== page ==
For many, that is a new revelation because what we have the benefit of seeing as the Holy Scripture is all recorded in our Holy Bible. But you do know that this Bible did not just originate from heaven, right? In other words, it did not fall out of the sky 2,000-plus years ago. No, it was written through inspired and supernatural utterance given to them in a known language! Therefore, the Bible is a result of prophecy because it was supernatural utterance given to each of these men in their known language.
In Second Peter 1:19, the Bible itself is called the more-sure word of prophecy! We call it the Word of God, but while it is certainly the Word (originated) of God, the vehicle through which God gave it to us is the Word of Prophecy.
Now there is an important lesson in this because Peter does not just call the Scriptures the “word of prophecy”; he calls it the “more sure word of prophecy.” You see, while words of prophecy that are given today certainly can be absolutely inspired of God and edifying, they can also be polluted, diluted, or completely uninspired.
This is why we are told to judge prophesies. The very fact that we are told to judge prophesies should show us that not all so-called prophesying is of God. Just because someone stands up and says, “Thus saith the Lord…” does not mean that everything that comes out of their mouth is of God. Just as the interpretation of tongues is just that, an interpretation, not a word for word translation, likewise, prophecy is not a word for word utterance given by God. A prophesy can include one thing that was indeed “Thus saith the Lord” and then another thing that was “Thus saith the dude.” This is because God’s living water flows through dirty pipes. Therefore, just as you would not just blindly drink something that flowed through a pipe, you shouldn’t just drink everything that flows through another person. You should judge it.
How many of you stay in a place somewhere that is not used that often and turn on the faucet and drink the water without first making sure the water is not corroded? I’ll tell you—I look at the water first and make sure it is not discolored and doesn’t stink before I put it in my mouth. In other words, I judge the water. I don’t judge the pipe because I am not qualified to judge pipes. What is on the inside of pipes is unknown and unseen to me. Therefore, I cannot judge pipes. But I certainly can judge the water that comes out of pipes through my senses.
Well, we should do this with prophesies: We should judge the words spoken; but avoid judging the one from whom the words came from. Why? Because they can miss it! It is not like God’s Words are continuously flowing through them. If it were a truly reputable and spiritual person, you might be able to be a little more trusting because, if the living water has flown through them enough, then they are more likely to be speaking by inspiration of God. But if it is like that place I described before, that does not have a reputation of being used efficiently in the past with a good testimony, then you better not blindly trust their “words.” You had better use your spiritual senses and determine if it is God or if it is just them.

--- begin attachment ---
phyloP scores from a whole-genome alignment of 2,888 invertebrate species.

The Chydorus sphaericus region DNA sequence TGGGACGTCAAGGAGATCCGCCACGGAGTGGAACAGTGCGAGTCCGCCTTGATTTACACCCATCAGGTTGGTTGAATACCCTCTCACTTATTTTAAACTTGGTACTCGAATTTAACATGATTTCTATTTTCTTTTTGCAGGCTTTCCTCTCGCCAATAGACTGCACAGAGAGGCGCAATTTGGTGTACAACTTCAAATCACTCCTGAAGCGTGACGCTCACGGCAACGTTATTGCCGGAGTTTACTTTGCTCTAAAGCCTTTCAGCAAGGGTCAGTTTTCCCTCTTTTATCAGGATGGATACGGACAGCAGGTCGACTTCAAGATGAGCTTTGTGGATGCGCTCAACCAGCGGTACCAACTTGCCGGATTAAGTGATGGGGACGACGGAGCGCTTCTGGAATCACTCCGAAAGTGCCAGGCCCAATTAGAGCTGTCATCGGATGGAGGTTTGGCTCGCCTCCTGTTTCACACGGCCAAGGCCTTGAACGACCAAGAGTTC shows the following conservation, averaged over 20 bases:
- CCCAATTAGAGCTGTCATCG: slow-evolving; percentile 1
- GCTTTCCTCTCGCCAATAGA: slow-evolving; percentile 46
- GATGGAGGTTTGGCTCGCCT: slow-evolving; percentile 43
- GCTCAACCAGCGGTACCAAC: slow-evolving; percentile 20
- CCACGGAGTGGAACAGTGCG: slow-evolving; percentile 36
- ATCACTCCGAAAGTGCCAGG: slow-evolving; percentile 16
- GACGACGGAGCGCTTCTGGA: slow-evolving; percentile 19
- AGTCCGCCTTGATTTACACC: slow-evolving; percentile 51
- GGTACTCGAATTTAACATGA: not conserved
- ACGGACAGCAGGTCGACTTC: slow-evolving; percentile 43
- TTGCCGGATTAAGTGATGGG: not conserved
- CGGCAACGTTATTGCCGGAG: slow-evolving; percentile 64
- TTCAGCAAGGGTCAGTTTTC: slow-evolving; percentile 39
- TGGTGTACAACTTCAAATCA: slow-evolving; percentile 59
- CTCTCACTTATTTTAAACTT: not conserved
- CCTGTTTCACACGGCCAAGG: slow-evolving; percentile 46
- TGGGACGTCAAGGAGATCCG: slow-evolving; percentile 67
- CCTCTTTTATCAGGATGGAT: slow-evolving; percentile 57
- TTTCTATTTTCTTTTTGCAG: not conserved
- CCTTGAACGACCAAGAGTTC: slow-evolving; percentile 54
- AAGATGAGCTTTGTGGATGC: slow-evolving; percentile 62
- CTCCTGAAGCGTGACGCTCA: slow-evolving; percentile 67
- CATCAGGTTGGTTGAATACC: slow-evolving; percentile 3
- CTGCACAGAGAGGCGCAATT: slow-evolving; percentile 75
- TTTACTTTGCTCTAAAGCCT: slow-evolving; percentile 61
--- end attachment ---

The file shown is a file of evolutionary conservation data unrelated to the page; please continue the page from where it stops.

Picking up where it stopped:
HOW TO JUDGE PROPHECIES
So, how do we judge prophecies: Well, as we can learn from First Corinthians 12:3, those utterances inspired by the Holy Spirit will never defame Jesus and His finished work; they will always glorify Him. However, many Spirit-inspired utterances do not make reference to Jesus one way or another, so how do you judge these supernatural signs that are given to the Body? By obeying what Paul said after encouraging us to not despise prophecies in First Thessalonians 5:21— “Test all things; hold fast what is good.” You test all things! The Scripture teaches us to judge all prophecies—to judge them, first of all, by what I just said, “Do they glorify the deity and authority of our Lord, and do they glorify the finished work of our Savior?” Secondly, does that word you received line up with the Scriptures—meaning, does it contradict what is written. Always remember: “Thus saith the Lord” never is to be placed above “What is written.” Then, if they pass those two tests, you hold fast to that which “seems good”—meaning holding fast to the things which bear witness to your heart and you have peace with. Is that fire burning within you? Is the Spirit bearing witness inside of you? Does it seem right to your spirit and the Holy Ghost? If it does—hold fast to it! Don’t let go of the Word of Lord and it shall surely come to pass!
But the wonderful news is that even though prophecies are subject to inspection and can be off base, we have a “more sure” word of prophecy—namely the Word of God, and it never fails; it is always true; and we can be “more sure” that it is an unfailing prophecy.
So, the lesson in this is—make sure you do not always run around looking for a prophecy because they can fail. They are not a sure thing simply because they come through flawed vessels. Look unto the more sure word of prophecy and always, always, always, use God’s Word as the barometer to whether any words you receive contradict the truth or not.